With as many new car models including technological advances to incorporate interactive features (i.e. voice-based emails, hands-free phone applications), the debate over how to keep drivers safe continues. The conversation has intensified as a considerable number of states have passed laws banning the use of cell phones while behind the wheel.
Of course, these laws are based on preventing fatal car accidents, which have become prominent with the proliferation of text-messaging over the last five years. Because of this, some safety advocates believe that future guidelines should focus on curbing the use of interactive modules. However, some experts believe that such guidelines should be geared towards educating drivers instead.
According to a panel of experts who spoke at the Governors Highway Safety Association conference, more progress would be made by educating drivers and helping them understand the importance of safety, rather than convincing automakers to suspend interactive applications while the car is in motion. The education piece could be conceivably be reached by changing social norms that contribute to bad behavior. After all, people are still likely to use their phones even if their in-car systems will not work with them.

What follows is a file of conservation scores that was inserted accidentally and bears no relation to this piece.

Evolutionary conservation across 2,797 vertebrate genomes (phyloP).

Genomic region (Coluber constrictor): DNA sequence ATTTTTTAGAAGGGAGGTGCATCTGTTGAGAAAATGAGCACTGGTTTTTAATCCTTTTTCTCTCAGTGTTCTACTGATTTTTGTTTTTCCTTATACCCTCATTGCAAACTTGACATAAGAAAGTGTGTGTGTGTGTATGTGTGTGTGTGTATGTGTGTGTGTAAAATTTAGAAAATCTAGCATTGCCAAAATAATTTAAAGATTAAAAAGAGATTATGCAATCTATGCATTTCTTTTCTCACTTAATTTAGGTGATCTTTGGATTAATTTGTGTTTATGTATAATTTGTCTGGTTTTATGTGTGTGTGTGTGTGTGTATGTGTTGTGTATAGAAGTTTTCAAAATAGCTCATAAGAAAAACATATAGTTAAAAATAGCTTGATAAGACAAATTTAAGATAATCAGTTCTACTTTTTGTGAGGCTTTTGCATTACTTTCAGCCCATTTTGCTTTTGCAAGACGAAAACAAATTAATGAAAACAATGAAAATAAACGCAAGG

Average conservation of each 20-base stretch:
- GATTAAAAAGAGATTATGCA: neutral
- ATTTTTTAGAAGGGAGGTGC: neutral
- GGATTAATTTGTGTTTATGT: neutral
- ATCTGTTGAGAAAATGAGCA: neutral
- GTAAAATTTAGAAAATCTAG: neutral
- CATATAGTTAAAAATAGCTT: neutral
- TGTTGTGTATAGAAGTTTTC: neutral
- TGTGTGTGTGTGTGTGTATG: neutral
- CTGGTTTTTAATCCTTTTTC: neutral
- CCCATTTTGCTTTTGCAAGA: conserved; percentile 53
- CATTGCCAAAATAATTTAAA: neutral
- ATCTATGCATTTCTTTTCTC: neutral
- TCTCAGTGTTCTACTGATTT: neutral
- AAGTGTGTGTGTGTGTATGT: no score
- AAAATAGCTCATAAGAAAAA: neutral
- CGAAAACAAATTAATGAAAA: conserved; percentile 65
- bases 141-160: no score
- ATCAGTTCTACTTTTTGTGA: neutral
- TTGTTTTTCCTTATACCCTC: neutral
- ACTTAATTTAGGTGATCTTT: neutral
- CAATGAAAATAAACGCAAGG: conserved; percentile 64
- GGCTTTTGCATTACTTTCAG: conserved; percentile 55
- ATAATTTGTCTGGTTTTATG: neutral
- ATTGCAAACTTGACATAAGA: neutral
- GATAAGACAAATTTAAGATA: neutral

Essentially, if the instant gratification that is created through text messaging (for example) is curtailed, fewer drivers would be liable to send (or anticipate) a text message while behind the wheel. One panel expert likened it to knowing that he could not send any texts while on an airplane, and believes that this behavior could be translated to driving. Also, if anti-texting messages can be analogous to "buckle up" messages that became popular in the 1990's, social change is possible.
Source: HuffingtonPost.com, To fix distracted driving, experts say target the people, not the tech, August 27, 2013